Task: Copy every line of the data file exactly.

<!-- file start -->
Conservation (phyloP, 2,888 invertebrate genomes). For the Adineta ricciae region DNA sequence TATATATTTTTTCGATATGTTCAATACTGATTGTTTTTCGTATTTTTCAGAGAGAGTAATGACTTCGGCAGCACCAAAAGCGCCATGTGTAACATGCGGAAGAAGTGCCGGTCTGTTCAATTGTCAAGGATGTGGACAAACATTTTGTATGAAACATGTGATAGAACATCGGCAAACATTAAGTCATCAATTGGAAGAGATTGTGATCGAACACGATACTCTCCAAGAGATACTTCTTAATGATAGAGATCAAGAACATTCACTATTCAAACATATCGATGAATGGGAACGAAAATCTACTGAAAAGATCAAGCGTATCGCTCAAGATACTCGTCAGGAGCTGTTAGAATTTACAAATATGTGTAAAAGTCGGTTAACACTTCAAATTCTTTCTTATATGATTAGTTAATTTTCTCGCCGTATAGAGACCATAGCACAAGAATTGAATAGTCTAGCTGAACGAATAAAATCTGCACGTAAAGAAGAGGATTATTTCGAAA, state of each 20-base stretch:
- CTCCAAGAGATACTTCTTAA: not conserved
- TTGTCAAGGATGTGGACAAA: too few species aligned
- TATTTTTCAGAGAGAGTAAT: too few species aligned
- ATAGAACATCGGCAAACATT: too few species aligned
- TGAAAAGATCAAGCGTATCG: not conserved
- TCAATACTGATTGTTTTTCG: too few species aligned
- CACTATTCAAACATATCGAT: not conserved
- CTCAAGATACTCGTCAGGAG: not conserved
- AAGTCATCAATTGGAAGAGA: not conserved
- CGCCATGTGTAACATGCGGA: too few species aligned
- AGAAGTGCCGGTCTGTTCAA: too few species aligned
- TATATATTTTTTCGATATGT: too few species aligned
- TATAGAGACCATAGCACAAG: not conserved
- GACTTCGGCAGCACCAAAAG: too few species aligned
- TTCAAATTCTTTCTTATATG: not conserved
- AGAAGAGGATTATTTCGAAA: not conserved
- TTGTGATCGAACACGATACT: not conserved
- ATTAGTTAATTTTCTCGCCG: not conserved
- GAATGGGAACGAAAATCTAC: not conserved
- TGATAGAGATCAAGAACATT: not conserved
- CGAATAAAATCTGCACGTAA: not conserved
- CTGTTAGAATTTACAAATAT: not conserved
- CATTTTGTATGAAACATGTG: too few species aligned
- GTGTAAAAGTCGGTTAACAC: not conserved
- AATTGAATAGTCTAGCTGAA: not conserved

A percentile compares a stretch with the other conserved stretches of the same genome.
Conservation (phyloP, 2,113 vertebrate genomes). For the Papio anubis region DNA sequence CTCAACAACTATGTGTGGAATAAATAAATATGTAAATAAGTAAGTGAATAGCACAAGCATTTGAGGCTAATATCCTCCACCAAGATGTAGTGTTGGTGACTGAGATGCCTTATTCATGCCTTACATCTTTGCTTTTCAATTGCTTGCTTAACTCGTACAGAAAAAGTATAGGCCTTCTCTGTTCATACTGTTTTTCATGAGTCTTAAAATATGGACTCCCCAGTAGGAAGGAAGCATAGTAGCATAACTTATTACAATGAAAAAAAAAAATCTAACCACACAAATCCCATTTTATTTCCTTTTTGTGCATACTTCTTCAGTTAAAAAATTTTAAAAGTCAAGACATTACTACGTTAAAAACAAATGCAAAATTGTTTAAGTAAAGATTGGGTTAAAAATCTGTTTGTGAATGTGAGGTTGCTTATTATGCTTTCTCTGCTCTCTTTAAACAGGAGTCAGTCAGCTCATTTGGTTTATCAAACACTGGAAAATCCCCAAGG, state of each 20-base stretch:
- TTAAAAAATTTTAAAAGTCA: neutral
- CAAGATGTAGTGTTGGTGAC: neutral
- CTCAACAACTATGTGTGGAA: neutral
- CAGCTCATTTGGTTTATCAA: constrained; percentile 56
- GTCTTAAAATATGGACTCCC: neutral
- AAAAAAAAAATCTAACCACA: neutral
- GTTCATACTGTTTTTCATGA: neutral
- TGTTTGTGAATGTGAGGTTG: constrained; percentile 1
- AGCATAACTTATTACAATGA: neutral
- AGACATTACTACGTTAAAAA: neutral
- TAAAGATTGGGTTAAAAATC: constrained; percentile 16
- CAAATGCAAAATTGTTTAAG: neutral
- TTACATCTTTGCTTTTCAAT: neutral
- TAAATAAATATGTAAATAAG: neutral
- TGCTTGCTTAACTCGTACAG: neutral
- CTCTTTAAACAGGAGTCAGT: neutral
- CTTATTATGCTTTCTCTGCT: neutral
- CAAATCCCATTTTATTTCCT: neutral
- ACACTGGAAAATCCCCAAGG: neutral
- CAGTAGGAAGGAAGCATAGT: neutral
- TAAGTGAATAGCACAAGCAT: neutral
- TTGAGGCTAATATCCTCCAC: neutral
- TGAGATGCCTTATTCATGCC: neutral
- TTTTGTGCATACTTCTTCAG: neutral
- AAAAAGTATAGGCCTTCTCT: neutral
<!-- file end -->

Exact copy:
Conservation (phyloP, 2,888 invertebrate genomes). For the Adineta ricciae region DNA sequence TATATATTTTTTCGATATGTTCAATACTGATTGTTTTTCGTATTTTTCAGAGAGAGTAATGACTTCGGCAGCACCAAAAGCGCCATGTGTAACATGCGGAAGAAGTGCCGGTCTGTTCAATTGTCAAGGATGTGGACAAACATTTTGTATGAAACATGTGATAGAACATCGGCAAACATTAAGTCATCAATTGGAAGAGATTGTGATCGAACACGATACTCTCCAAGAGATACTTCTTAATGATAGAGATCAAGAACATTCACTATTCAAACATATCGATGAATGGGAACGAAAATCTACTGAAAAGATCAAGCGTATCGCTCAAGATACTCGTCAGGAGCTGTTAGAATTTACAAATATGTGTAAAAGTCGGTTAACACTTCAAATTCTTTCTTATATGATTAGTTAATTTTCTCGCCGTATAGAGACCATAGCACAAGAATTGAATAGTCTAGCTGAACGAATAAAATCTGCACGTAAAGAAGAGGATTATTTCGAAA, state of each 20-base stretch:
- CTCCAAGAGATACTTCTTAA: not conserved
- TTGTCAAGGATGTGGACAAA: too few species aligned
- TATTTTTCAGAGAGAGTAAT: too few species aligned
- ATAGAACATCGGCAAACATT: too few species aligned
- TGAAAAGATCAAGCGTATCG: not conserved
- TCAATACTGATTGTTTTTCG: too few species aligned
- CACTATTCAAACATATCGAT: not conserved
- CTCAAGATACTCGTCAGGAG: not conserved
- AAGTCATCAATTGGAAGAGA: not conserved
- CGCCATGTGTAACATGCGGA: too few species aligned
- AGAAGTGCCGGTCTGTTCAA: too few species aligned
- TATATATTTTTTCGATATGT: too few species aligned
- TATAGAGACCATAGCACAAG: not conserved
- GACTTCGGCAGCACCAAAAG: too few species aligned
- TTCAAATTCTTTCTTATATG: not conserved
- AGAAGAGGATTATTTCGAAA: not conserved
- TTGTGATCGAACACGATACT: not conserved
- ATTAGTTAATTTTCTCGCCG: not conserved
- GAATGGGAACGAAAATCTAC: not conserved
- TGATAGAGATCAAGAACATT: not conserved
- CGAATAAAATCTGCACGTAA: not conserved
- CTGTTAGAATTTACAAATAT: not conserved
- CATTTTGTATGAAACATGTG: too few species aligned
- GTGTAAAAGTCGGTTAACAC: not conserved
- AATTGAATAGTCTAGCTGAA: not conserved

A percentile compares a stretch with the other conserved stretches of the same genome.
Conservation (phyloP, 2,113 vertebrate genomes). For the Papio anubis region DNA sequence CTCAACAACTATGTGTGGAATAAATAAATATGTAAATAAGTAAGTGAATAGCACAAGCATTTGAGGCTAATATCCTCCACCAAGATGTAGTGTTGGTGACTGAGATGCCTTATTCATGCCTTACATCTTTGCTTTTCAATTGCTTGCTTAACTCGTACAGAAAAAGTATAGGCCTTCTCTGTTCATACTGTTTTTCATGAGTCTTAAAATATGGACTCCCCAGTAGGAAGGAAGCATAGTAGCATAACTTATTACAATGAAAAAAAAAAATCTAACCACACAAATCCCATTTTATTTCCTTTTTGTGCATACTTCTTCAGTTAAAAAATTTTAAAAGTCAAGACATTACTACGTTAAAAACAAATGCAAAATTGTTTAAGTAAAGATTGGGTTAAAAATCTGTTTGTGAATGTGAGGTTGCTTATTATGCTTTCTCTGCTCTCTTTAAACAGGAGTCAGTCAGCTCATTTGGTTTATCAAACACTGGAAAATCCCCAAGG, state of each 20-base stretch:
- TTAAAAAATTTTAAAAGTCA: neutral
- CAAGATGTAGTGTTGGTGAC: neutral
- CTCAACAACTATGTGTGGAA: neutral
- CAGCTCATTTGGTTTATCAA: constrained; percentile 56
- GTCTTAAAATATGGACTCCC: neutral
- AAAAAAAAAATCTAACCACA: neutral
- GTTCATACTGTTTTTCATGA: neutral
- TGTTTGTGAATGTGAGGTTG: constrained; percentile 1
- AGCATAACTTATTACAATGA: neutral
- AGACATTACTACGTTAAAAA: neutral
- TAAAGATTGGGTTAAAAATC: constrained; percentile 16
- CAAATGCAAAATTGTTTAAG: neutral
- TTACATCTTTGCTTTTCAAT: neutral
- TAAATAAATATGTAAATAAG: neutral
- TGCTTGCTTAACTCGTACAG: neutral
- CTCTTTAAACAGGAGTCAGT: neutral
- CTTATTATGCTTTCTCTGCT: neutral
- CAAATCCCATTTTATTTCCT: neutral
- ACACTGGAAAATCCCCAAGG: neutral
- CAGTAGGAAGGAAGCATAGT: neutral
- TAAGTGAATAGCACAAGCAT: neutral
- TTGAGGCTAATATCCTCCAC: neutral
- TGAGATGCCTTATTCATGCC: neutral
- TTTTGTGCATACTTCTTCAG: neutral
- AAAAAGTATAGGCCTTCTCT: neutral